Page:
Are Your Windows Energy Thieves?

Posted on February 14th, 2015

Are Your Windows Energy Thieves?

When you live in an area that experiences a variety of high and low temperatures over the course of the year, it can become very costly to keep the temperature right where you want it. Of course, your efforts may be being undermined by leaky windows. What role do windows play in conserving energy? Understanding more about how replacement windows can put a stop to high energy costs may make the answer clear.

Windows can give you an easy way to cool down the kitchen after cooking a big dinner. They can increase the amount of natural light that you get in your home during the day, and give you a great view of your neighborhood. However, leaky, old, or poorly fitting windows can also cost you big bucks.

As your air conditioning or furnace regulates the temperature of your home, that cold or hot air can sneak right out of the house without you knowing. Many homes have windows with battered frames, poor insulation, and low quality sealing around the edges. These factors combine to create an energy and money sucking culprit.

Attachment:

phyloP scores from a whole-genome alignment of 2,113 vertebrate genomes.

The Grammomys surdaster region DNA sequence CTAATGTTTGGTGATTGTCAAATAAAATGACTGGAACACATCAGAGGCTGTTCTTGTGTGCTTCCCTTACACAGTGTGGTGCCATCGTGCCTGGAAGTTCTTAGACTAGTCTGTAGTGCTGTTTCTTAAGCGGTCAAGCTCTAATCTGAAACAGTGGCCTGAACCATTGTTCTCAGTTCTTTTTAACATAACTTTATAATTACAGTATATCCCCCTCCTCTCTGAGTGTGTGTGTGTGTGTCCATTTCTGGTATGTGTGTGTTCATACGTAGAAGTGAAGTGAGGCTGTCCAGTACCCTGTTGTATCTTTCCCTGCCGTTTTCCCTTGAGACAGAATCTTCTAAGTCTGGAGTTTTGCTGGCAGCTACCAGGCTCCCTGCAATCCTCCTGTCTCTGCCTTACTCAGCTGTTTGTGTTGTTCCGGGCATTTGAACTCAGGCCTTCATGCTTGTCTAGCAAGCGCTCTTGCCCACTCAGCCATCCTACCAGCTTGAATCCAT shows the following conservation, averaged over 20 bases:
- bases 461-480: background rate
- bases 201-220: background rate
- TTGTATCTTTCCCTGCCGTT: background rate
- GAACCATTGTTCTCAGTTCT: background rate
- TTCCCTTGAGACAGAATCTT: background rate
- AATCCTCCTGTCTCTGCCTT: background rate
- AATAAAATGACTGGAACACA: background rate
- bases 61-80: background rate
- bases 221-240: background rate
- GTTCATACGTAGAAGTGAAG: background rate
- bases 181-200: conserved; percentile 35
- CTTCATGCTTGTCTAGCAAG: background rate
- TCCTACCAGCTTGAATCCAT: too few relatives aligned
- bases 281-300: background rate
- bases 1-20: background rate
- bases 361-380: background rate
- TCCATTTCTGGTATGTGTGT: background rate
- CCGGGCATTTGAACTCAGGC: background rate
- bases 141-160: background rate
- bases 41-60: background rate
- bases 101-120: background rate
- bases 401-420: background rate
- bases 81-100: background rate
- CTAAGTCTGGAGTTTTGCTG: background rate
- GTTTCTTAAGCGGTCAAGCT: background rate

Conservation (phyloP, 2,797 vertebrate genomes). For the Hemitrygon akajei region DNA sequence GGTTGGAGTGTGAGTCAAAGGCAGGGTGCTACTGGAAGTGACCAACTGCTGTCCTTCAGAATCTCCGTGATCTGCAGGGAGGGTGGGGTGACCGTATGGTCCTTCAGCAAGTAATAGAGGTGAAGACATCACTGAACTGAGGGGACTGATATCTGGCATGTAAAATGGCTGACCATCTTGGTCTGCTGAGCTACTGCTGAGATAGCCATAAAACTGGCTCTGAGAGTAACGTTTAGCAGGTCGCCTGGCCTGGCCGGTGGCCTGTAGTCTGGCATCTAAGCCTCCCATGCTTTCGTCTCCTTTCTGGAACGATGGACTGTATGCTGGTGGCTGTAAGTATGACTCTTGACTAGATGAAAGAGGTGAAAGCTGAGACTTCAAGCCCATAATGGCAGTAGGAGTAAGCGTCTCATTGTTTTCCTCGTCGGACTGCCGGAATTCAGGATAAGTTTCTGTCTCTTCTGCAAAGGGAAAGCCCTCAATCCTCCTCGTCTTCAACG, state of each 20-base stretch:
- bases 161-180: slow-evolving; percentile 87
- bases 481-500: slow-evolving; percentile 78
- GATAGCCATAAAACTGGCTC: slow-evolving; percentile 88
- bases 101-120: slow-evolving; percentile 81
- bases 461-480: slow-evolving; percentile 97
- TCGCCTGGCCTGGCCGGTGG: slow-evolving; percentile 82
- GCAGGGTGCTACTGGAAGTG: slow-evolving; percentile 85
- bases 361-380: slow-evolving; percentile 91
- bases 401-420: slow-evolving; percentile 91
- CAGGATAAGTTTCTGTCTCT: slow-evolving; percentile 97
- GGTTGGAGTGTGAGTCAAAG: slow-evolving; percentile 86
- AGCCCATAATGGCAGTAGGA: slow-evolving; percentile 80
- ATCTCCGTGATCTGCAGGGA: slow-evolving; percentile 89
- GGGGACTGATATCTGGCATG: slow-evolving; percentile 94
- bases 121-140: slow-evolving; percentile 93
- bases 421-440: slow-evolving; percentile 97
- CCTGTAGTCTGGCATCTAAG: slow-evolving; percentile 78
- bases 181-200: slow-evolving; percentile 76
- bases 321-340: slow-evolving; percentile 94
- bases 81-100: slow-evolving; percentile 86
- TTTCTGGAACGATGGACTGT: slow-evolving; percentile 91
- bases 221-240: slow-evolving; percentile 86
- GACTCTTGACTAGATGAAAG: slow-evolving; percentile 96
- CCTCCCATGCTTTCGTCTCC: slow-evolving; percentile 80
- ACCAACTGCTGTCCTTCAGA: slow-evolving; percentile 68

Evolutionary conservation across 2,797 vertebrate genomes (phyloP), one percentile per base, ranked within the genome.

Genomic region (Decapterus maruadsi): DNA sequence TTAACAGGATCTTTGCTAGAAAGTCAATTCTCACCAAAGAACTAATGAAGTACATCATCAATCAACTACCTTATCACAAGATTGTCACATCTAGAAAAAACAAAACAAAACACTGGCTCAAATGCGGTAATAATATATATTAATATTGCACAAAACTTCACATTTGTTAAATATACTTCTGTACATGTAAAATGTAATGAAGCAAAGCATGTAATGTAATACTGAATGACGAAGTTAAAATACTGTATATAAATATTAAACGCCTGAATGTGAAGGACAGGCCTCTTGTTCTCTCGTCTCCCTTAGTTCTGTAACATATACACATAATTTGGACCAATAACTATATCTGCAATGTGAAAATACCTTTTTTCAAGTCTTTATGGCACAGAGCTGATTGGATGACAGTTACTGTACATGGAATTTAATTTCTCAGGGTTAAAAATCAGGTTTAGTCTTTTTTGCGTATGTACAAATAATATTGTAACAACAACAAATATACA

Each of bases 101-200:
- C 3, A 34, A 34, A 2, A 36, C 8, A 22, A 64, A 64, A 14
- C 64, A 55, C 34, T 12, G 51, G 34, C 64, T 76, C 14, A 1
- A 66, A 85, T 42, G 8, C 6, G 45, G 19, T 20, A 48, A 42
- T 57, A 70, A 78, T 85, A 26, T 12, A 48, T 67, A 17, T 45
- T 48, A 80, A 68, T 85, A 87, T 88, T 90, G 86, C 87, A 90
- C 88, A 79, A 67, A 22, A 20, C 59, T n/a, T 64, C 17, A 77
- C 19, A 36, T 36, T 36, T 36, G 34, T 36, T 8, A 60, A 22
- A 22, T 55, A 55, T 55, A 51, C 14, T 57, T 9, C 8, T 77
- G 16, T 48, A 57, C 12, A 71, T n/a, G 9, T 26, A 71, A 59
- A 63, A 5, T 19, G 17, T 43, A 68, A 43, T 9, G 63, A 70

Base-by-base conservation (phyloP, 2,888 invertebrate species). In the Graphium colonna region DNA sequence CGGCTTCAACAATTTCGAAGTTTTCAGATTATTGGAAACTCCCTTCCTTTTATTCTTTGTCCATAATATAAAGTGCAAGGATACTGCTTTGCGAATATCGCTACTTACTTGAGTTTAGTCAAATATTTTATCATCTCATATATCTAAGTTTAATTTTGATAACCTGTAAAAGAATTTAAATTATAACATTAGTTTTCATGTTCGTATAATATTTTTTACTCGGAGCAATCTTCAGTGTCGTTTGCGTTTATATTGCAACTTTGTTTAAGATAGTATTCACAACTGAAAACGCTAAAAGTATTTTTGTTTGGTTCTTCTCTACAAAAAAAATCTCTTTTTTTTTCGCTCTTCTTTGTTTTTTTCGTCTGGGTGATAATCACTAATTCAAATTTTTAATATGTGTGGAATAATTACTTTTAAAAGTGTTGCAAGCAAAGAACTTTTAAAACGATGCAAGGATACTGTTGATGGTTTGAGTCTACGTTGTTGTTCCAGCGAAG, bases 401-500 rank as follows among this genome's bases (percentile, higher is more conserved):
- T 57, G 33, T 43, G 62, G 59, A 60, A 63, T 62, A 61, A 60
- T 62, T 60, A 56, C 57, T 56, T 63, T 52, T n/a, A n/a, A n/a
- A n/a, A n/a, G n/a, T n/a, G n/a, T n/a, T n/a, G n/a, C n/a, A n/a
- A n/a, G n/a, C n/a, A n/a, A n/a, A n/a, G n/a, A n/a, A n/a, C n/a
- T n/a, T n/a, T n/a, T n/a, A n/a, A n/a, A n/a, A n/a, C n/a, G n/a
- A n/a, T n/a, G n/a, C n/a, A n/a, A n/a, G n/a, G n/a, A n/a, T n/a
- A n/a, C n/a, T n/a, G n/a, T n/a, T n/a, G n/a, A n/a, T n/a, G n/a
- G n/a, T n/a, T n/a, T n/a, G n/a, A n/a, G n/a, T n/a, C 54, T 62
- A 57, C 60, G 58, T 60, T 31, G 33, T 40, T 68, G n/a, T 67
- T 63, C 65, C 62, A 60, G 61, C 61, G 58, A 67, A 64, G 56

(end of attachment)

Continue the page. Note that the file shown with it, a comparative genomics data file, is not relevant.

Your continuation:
Replacement windows can stop the leaking by filling the gaps left by your older windows. An experienced company should carefully measure the area to get the best fit, and take care to check that the seal is complete. Once the replacement is finished, you may notice a difference in the draftiness of your home and the thickness of your wallet sooner than you think.

Your monthly budget probably consists of heating and cooling costs to keep your home at a comfortable temperature. If you suspect that your home is being robbed of that hot or cold air, your windows could be to blame. Contacting a company that offers replacement windows could help you find out. If your windows aren’t providing the results that you need, investing in an update could help you save in the long run. With a more comfortable home and more money in your budget, you may find that new windows are the best investment you’ll make all year.